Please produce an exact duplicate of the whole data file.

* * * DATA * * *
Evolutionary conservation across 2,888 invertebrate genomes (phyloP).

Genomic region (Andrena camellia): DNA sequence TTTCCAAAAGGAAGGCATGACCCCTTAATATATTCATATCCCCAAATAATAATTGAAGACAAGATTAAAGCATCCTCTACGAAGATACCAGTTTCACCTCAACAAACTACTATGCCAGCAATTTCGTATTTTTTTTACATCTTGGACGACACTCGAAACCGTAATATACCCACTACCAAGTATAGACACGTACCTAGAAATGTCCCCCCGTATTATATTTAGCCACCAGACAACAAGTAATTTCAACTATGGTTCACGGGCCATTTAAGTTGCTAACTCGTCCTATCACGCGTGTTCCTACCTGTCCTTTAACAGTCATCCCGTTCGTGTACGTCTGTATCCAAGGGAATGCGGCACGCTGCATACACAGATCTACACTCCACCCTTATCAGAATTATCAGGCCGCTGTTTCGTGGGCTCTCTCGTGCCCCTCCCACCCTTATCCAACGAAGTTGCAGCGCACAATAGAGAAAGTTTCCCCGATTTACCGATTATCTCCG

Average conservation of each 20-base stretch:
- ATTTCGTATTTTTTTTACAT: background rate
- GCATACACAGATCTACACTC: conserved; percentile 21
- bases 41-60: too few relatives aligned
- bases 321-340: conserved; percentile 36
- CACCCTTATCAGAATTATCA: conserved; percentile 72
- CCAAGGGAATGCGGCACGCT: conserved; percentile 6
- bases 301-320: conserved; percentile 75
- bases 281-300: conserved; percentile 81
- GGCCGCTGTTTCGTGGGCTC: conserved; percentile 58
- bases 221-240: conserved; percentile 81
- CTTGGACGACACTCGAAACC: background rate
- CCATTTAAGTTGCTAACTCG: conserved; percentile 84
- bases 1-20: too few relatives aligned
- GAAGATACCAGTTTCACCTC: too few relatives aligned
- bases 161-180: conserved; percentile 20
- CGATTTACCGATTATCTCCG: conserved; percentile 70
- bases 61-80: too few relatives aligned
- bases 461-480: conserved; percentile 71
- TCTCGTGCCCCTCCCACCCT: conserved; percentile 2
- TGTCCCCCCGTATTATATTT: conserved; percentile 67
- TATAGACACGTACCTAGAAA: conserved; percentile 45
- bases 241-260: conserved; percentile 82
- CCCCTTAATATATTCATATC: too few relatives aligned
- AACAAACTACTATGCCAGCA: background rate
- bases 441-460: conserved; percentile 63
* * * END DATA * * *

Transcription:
Evolutionary conservation across 2,888 invertebrate genomes (phyloP).

Genomic region (Andrena camellia): DNA sequence TTTCCAAAAGGAAGGCATGACCCCTTAATATATTCATATCCCCAAATAATAATTGAAGACAAGATTAAAGCATCCTCTACGAAGATACCAGTTTCACCTCAACAAACTACTATGCCAGCAATTTCGTATTTTTTTTACATCTTGGACGACACTCGAAACCGTAATATACCCACTACCAAGTATAGACACGTACCTAGAAATGTCCCCCCGTATTATATTTAGCCACCAGACAACAAGTAATTTCAACTATGGTTCACGGGCCATTTAAGTTGCTAACTCGTCCTATCACGCGTGTTCCTACCTGTCCTTTAACAGTCATCCCGTTCGTGTACGTCTGTATCCAAGGGAATGCGGCACGCTGCATACACAGATCTACACTCCACCCTTATCAGAATTATCAGGCCGCTGTTTCGTGGGCTCTCTCGTGCCCCTCCCACCCTTATCCAACGAAGTTGCAGCGCACAATAGAGAAAGTTTCCCCGATTTACCGATTATCTCCG

Average conservation of each 20-base stretch:
- ATTTCGTATTTTTTTTACAT: background rate
- GCATACACAGATCTACACTC: conserved; percentile 21
- bases 41-60: too few relatives aligned
- bases 321-340: conserved; percentile 36
- CACCCTTATCAGAATTATCA: conserved; percentile 72
- CCAAGGGAATGCGGCACGCT: conserved; percentile 6
- bases 301-320: conserved; percentile 75
- bases 281-300: conserved; percentile 81
- GGCCGCTGTTTCGTGGGCTC: conserved; percentile 58
- bases 221-240: conserved; percentile 81
- CTTGGACGACACTCGAAACC: background rate
- CCATTTAAGTTGCTAACTCG: conserved; percentile 84
- bases 1-20: too few relatives aligned
- GAAGATACCAGTTTCACCTC: too few relatives aligned
- bases 161-180: conserved; percentile 20
- CGATTTACCGATTATCTCCG: conserved; percentile 70
- bases 61-80: too few relatives aligned
- bases 461-480: conserved; percentile 71
- TCTCGTGCCCCTCCCACCCT: conserved; percentile 2
- TGTCCCCCCGTATTATATTT: conserved; percentile 67
- TATAGACACGTACCTAGAAA: conserved; percentile 45
- bases 241-260: conserved; percentile 82
- CCCCTTAATATATTCATATC: too few relatives aligned
- AACAAACTACTATGCCAGCA: background rate
- bases 441-460: conserved; percentile 63